In this article, we will discuss what dividends are and the various implications they have on a company and individual, giving some insight based on experiences from our own clients.
What are dividends?
Dividends refer to the distribution of company profits to the owners of the business. Therefore, they are only applicable to companies, as opposed to takings by owners of a sole trader or self-employed business which are generally referred to as drawings. So, you may think of dividends as the owners’ reward from the business for their own benefit, on the back of the company’s good and profitable performance.
Some companies however prefer to keep profits in the business rather than distributing them to the owners, so that they could fund for future growth and expansion of the business.
Types of dividends
For most companies, there is only one type or category of owners referred to as “ordinary shareholders”, which consequently means that any distributions to them are ordinary dividends. The dividends are declared to the shareholders proportionately based on the number of company shares held.
There are however some companies that have complex shareholding structures which ensure that dividends are distributed in order of preference based on agreed shareholding terms stipulated within a company’s articles and memorandum of association. A common example is where ownership includes “preference shareholders” who hold shares that have preferential rights to the company. Any dividends issued to them are preference dividends and are declared to them first before being distributed to the ordinary shareholders.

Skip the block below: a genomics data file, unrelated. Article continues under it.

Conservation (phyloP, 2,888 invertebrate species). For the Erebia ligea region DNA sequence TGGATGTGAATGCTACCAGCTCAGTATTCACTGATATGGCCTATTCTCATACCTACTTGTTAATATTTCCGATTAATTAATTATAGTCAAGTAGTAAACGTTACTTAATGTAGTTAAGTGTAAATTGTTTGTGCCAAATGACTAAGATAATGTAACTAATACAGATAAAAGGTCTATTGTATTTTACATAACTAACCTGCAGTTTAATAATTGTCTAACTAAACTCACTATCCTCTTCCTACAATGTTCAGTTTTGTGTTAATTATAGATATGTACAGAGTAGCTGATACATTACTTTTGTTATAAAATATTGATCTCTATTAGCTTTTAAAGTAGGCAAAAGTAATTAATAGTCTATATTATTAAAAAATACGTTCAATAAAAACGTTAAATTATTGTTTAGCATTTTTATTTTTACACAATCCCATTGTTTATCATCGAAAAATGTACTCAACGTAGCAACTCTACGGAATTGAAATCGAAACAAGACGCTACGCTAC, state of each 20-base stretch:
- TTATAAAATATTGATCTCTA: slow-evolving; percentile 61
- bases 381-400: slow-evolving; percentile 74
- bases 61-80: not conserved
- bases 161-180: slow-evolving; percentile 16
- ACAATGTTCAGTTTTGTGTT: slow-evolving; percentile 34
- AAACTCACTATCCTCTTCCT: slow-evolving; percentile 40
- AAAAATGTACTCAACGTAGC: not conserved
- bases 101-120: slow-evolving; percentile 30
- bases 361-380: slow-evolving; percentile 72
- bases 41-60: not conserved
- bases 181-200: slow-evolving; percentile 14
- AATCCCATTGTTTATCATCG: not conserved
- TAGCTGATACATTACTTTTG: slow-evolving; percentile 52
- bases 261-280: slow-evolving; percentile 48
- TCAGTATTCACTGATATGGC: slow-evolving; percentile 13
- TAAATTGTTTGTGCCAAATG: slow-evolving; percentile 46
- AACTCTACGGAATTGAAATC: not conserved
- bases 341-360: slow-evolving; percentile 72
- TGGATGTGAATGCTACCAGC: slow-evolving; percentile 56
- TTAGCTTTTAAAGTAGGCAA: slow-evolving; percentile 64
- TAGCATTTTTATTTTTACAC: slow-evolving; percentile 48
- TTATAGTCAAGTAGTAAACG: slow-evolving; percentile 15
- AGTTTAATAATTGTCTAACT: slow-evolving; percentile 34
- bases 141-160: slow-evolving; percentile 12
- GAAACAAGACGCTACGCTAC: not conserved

The most common form are of course cash dividends which are paid out of the company’s cash resources. This would however require an assessment by the company of its cashflows before and after to ensure that the business is not left cash stranded after distributing funds to shareholders.
At times, the company does not have enough cash resources but still has more than enough accumulated profits to distribute as dividends. In this case, the company can opt to issue dividends other than in cash, and this form of distribution is referred to as a dividends in specie. Assets of the company can be distributed such as physical goods (such as inventory, property, vehicles, etc…) or the company can choose to issue its own shares to existing shareholders for free, commonly referred to as “bonus shares”. The value of the dividend in specie is usually considered to be the market value of asset distributed.